By Shannon Bugos
French President Emmanuel Macron offered to begin discussing with other European countries the role that France’s nuclear deterrent can play in their collective security.
France’s nuclear forces “strengthen the security of Europe through their very existence,” Macron said at the military school École de Guerre in Paris on Feb. 7. An erosion of “the comprehensive security framework” that protects Europe affects France’s defense strategy, he said, which means that “France’s vital interests now have a European dimension.” France’s nuclear deterrence “ensures our independence, our freedom to assess, make decisions, and take action. It prevents adversaries from betting on escalation, intimidation, and blackmailing to achieve their ends,” he said before extending the offer.
At the same time, Macron argued that the international community must limit the role of nuclear deterrence to “extreme circumstances of self-defense,” with the overall goal of preventing war.
“France’s nuclear doctrine strictly adheres to this framework,” he said. France currently has about 300 nuclear weapons in its arsenal.
During his address, Macron outlined three “paradigm shifts” underway in the world. The first he described as strategic, in which “a new hierarchy of powers” is emerging and bringing with it the heightened risk of conflict and military escalation due to competition.
The challenging of “a multilateral order based on law” defines the second paradigm shift, he said, illustrated by the demise of the Intermediate-Range Nuclear Forces Treaty last August. (See ACT, September 2019.) “Europeans must collectively realize today that, without a legal framework, they could quickly find themselves at risk of another conventional and even nuclear arms race on their soil,” Macron said. “They cannot stand by.”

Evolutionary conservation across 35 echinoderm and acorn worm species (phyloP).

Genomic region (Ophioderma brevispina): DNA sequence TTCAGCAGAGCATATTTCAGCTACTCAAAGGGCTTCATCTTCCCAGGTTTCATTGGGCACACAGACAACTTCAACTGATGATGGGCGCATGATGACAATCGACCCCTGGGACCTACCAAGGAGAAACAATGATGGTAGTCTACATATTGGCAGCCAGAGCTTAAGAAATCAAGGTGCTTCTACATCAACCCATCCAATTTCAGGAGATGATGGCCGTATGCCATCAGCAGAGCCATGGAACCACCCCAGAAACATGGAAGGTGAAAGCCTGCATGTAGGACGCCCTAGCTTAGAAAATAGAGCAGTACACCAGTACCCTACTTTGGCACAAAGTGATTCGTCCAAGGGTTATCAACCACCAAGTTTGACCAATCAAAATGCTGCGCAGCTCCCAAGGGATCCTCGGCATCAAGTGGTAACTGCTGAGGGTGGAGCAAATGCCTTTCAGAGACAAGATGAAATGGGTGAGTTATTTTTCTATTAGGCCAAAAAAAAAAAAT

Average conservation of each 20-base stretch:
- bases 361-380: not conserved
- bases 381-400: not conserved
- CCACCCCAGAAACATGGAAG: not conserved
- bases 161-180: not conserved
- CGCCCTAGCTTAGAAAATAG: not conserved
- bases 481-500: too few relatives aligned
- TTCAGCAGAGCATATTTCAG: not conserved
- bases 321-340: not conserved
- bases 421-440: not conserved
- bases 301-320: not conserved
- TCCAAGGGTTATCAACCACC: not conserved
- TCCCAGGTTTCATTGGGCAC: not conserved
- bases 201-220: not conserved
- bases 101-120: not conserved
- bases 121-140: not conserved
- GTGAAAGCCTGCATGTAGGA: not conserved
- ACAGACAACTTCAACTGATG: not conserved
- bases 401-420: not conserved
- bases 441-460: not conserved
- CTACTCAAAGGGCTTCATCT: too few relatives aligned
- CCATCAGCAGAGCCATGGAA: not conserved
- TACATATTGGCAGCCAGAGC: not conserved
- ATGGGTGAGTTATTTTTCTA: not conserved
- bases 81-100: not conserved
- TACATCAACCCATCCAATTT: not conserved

The final shift involves the emergence of new technologies and their potential role in conflict. All of these paradigm shifts, he said, demand that the world think about what the future of war will look like. Macron suggested that the heads of state of the permanent members of the UN Security Council (China, France, Russia, the United Kingdom, and the United States) convene in order “to fully discharge [their] mandate to maintain peace and international security” in this changing landscape.
Macron presented a four-pillared strategy for confronting these paradigm shifts and achieving peace. The first pillar he called the “promotion of an efficient multilateralism,” to include an increased investment in defense by European countries and a renewed international arms control agenda.
Regarding arms control, the president urged Europe to “rethink disarmament” so that it contributes to international security and highlighted France’s “unique track record in the world,” given its irreversible dismantlement of land-based nuclear weapons, nuclear testing facilities, and fissile material.
The next two pillars Macron described were the development of strategic alliances focused on promoting peace and security and the establishment of greater European autonomy.
Macron dubbed national sovereignty as the final pillar, saying, “if France is to live up to its ambition and its history, it must remain sovereign.”